"Stay the same or risk change? This will help."

By James Reynolds

I was chatting to a friend over coffee at The Drop in Noosa earlier last week. We talked politics (same sex marriage and all the things we like/don’t like about Australian political parties), the media (how sometimes we don’t get the full picture) and how a daily or weekly routine gives us purpose.

Last time we spoke, she mentioned that having a debt-free home is great for so many reasons, but she wants to sell hers. Then, she wants to use the funds to invest into different businesses which will give her (a) an income that grows over time and (b) an investment that grows over time.

She wants to do more with her life. She wants more freedom. She wants more choices. She wants to see more of Australia and Europe. She wants to experience life. And more income would help.

Her home being debt-free is an achievement worth celebrating, as for most people it’s a 20+ year exercise. However, the value of the property is effectively unusable, other than for shelter. It just sits there. Of course, she could organise a loan against her property, and use the funds to pay for personal expenses but she doesn’t want to do that.

It’s not an easy decision. Some of her friends have been quick to tell her she’s crazy. And that’s pretty much what society tells us - things like: 

  • “once you’re out of the property market, you’ll never get back in”

  • “what about changeover costs like removalists, stamp duty and legal fees”

  • “you’ll be a renter” (which means ... )

    • “it’s dead money”

    • “if the owner sells, you’ll have to move”

    • “you can’t decorate or renovate – it’s not yours”

  • “you’ll pay a huge amount of tax once the funds are invested”

Most (all) of their feedback though, doesn’t take into account what she wants to do. It doesn’t consider possible alternatives. It’s a shame her friends are doing that, as it makes it tricky for her to make her mind up about what she wants to do. But, it therefore shouldn’t be a wonder why most people don’t talk about their plans or goals to friends or other people.

There are consequences to every scenario, including the one we’re already in. These consequences generally fall into two categories. The tangible, which is something that a number can be put to, like a cost or a return. The intangible, which is something that a number can’t be put to, like an emotion or a feeling, or something not happening. Having tangible and intangible information increases the possibility of achieving the goal but also encourages a conversation about the risks.    

In my friend’s current scenario, by owning her home she’s already outlaying money – there’s a financial cost: rates, body corporate fees, insurance, electricity, water, home maintenance costs each year, renovation costs every few years. The financial cost for her current position is $12,550 per year. To put that into perspective, over the next 10 years my friend will outlay $125,500 just to own the home she lives in.

In my friends current scenario, relative to her goals, she’s not doing what she wants to be doing (traveling, receiving more income to experience life) – this is more of a “not living your life” cost and it’s tricky to put a dollar figure to this cost. At the end of the day, if she’s not living her life, whose life is she living?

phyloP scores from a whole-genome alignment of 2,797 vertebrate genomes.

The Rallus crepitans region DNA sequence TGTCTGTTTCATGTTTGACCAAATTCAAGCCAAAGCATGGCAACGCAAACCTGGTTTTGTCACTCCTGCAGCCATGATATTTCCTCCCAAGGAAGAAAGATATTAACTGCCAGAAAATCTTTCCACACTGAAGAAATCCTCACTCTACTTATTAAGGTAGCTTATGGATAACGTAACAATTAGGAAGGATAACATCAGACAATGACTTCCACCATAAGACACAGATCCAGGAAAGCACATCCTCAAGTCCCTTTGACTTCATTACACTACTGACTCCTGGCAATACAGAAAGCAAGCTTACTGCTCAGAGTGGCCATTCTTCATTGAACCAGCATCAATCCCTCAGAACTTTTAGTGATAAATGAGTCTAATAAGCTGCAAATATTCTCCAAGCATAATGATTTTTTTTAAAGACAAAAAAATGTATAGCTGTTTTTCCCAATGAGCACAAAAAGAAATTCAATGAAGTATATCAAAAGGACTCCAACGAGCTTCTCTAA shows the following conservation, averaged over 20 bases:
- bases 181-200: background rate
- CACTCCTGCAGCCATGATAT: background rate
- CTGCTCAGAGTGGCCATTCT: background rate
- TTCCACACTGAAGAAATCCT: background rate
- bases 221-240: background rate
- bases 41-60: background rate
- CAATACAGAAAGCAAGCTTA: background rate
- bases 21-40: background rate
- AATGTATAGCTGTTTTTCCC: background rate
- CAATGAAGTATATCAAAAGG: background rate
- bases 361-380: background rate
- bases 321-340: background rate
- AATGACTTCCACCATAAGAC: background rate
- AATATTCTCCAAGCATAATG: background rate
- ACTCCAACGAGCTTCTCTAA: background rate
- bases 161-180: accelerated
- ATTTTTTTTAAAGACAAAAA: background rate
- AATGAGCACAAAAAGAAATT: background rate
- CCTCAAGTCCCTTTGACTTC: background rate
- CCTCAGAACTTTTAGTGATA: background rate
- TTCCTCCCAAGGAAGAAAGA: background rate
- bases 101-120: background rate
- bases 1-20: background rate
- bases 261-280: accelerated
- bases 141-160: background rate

Wouldn’t you want to know if there were alternatives?

By clearly understanding what her current situation is and what her goals are (which includes what she wants to have in her life and what she wants to avoid), she has a starting point that she can use to compare other possible scenarios.

For example, she could sell her home and use the funds to:

  • Start a term deposit.

  • Purchase bonds (debt issued by a government or company).

  • Buy an investment property (residential).

  • Buy a commercial property as an investment.

  • Buy real estate investment trusts (part ownership of a group of properties such as office towers, shopping malls, the property that large corporations like Bunnings or Coles use).

  • Buy shares (part ownership of large corporations such as banks, telecommunication providers, insurers, property developers, grocery chains).

  • A combination of the above.

  • Other possibilities that come from whiteboarding her situation.

There are pros and cons to all of the above. Different tangible and intangible consequences. Understanding and discussing these, for each scenario and then comparing them side-by-side with the current scenario, is one very good way to improve decision-making.   

PS. One of the scenarios above, would have her $100,000 better off over the next 10 years. 

When discussing new topics with people, we usually end up talking about how once you know something, you can’t “un-know” it - whether it’s good or bad. And stay the same or risk change is one of those concepts that you can’t un-know.

Either way, you’re making a choice and it has consequences. Over time this has a direct influence on what happens in your life. Where your life will end up. What choices you have.

If you’re at a fork in the road and you’re weighing up whether the change is worth it, make sure you have a good look at what the consequences are of staying right where you’re at.

In the long run, I’ve found that it’s worthwhile having a look at what you’re doing financially, at least on a yearly basis, to make sure you’re heading towards where you want to end up. Even if nothing changes, at least you’re talking about your goals every year.

Along the way, this is going to give you a greater possibility of being happy as you’re heading towards your goals. Sounds pretty good, yeah?

Take care,

James Reynolds, Adv. Dip. Financial Planning

Director | Financial Adviser

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